Associates across Germany have been sent a letter from a niche employment firm urging them to claim hundreds of thousands of euros from their employers for overworking them.
The letter, understood to have been sent to all leading firms, calls on lawyers to take action against firms when they leave, using timesheets as evidence that their working hours have exceeded those allowed under German law.
The German Working Time Act, or Arbeitszeitgesetz, prevents employers from forcing staff to work more than 48 hours in a week or 10 hours per day. Employers can refuse to work overtime or claim money back if they do.
The mail-merged letter, sent by Ilja Selenkewitsch at Berlin employment firm Dr Jürgens & Dr Selenkewitsch and seen by The Lawyer, encourages associates to get in touch with the boutique for advice on taking a claim forward.
In it, Selenkewitsch says his firm “knows the hardships of young lawyers at large firms who are not partners” and takes a stab at partners for viewing associates differently from staff in other professions.
He highlights the tendency for associates to “devote themselves to their firm lock, stock, and barrel” and work unrecompensed overtime without complaint while recording every minute of work in timesheets.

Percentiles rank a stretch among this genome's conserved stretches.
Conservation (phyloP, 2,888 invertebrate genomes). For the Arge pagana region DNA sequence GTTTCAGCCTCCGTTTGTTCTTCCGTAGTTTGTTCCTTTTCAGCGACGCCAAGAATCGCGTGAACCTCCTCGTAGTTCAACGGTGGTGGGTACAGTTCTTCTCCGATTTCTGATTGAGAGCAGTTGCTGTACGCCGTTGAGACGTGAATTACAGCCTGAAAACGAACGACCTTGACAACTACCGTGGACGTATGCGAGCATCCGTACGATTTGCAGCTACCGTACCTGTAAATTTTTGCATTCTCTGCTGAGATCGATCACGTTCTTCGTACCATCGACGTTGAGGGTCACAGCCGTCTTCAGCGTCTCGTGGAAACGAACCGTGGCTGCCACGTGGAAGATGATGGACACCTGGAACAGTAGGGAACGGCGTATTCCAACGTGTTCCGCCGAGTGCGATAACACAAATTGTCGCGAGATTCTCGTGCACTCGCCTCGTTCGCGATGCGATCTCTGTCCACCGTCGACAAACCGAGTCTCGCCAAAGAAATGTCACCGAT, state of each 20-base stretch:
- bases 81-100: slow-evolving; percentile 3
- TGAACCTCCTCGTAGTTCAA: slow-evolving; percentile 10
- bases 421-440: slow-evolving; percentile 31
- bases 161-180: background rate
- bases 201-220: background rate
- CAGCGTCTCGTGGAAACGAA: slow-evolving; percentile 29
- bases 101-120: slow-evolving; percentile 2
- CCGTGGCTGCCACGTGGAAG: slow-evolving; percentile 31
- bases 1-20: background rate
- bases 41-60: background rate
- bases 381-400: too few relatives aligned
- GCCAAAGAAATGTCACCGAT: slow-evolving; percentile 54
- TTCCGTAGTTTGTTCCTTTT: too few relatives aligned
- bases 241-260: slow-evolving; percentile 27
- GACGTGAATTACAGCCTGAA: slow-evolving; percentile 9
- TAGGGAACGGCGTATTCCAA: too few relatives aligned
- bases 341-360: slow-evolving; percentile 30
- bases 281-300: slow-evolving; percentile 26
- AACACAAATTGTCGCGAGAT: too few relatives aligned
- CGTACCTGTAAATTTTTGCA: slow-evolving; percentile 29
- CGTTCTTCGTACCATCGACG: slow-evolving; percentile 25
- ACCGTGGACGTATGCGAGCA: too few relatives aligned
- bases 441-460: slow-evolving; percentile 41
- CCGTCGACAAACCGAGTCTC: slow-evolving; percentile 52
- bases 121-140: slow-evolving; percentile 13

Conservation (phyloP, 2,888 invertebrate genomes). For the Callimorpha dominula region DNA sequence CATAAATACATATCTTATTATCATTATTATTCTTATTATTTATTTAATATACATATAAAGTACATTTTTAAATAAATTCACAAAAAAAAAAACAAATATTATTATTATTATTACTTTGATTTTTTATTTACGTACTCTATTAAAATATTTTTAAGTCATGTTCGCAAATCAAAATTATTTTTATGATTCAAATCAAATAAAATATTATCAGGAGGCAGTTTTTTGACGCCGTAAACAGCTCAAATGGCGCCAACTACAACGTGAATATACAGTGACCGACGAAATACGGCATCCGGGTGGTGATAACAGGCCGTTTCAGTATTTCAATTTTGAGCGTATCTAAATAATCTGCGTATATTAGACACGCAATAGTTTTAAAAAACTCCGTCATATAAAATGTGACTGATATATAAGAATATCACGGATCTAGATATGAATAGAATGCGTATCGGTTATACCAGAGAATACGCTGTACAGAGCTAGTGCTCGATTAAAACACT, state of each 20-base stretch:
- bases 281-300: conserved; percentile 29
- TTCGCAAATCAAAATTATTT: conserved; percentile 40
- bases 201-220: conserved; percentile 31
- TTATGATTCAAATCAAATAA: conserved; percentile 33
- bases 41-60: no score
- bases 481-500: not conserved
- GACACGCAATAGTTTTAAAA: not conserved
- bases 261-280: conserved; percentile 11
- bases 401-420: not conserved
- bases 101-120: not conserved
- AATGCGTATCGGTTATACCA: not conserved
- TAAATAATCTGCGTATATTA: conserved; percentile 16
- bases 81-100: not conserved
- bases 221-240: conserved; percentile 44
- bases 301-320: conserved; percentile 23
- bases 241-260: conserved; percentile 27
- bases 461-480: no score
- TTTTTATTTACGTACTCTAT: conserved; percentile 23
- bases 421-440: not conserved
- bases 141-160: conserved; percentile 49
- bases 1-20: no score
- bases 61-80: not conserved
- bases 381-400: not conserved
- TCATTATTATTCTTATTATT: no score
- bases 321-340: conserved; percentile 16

The letter claims that associates can clock up overtime worth €100,000s in wages during the three-year statute of limitation – amounts that are not generally paid back when a lawyer leaves the firm.
Last year the state employment court for Berlin and Brandenburg awarded a lawyer more than €30,000 for around 900 hours of overtime worked over two and a half years. The court found a clause in the contract about the compensation of overtime to be ambiguous.
Firms are said to have taken little notice of Selenkewitsch’s letter as they believe that long hours are part of the job.
Georg Annuß, an employment partner at German independent Noerr, said his firm and his associates were not treating the letter seriously and claimed the law was not the only profession in which staff work long hours.
He told The Lawyer: “It’s the way we have to do our job. If they can’t do the hours they leave the firm. They know that they have to work for [a lawyer’s salary]. It’s really part of the deal”.
Although time sheets would provide evidence of hours worked, the absence of class actions in Germany would make claims difficult. Lawyers also say firms can dodge potential claims by making no reference in employment contracts to weekly working hours, meaning employees cannot define what overtime is.
Attempts by the legal profession to amend the German Working Time Act to take into account the realities of being a lawyer have previously failed.
Selenkewitsch was unavailable for comment.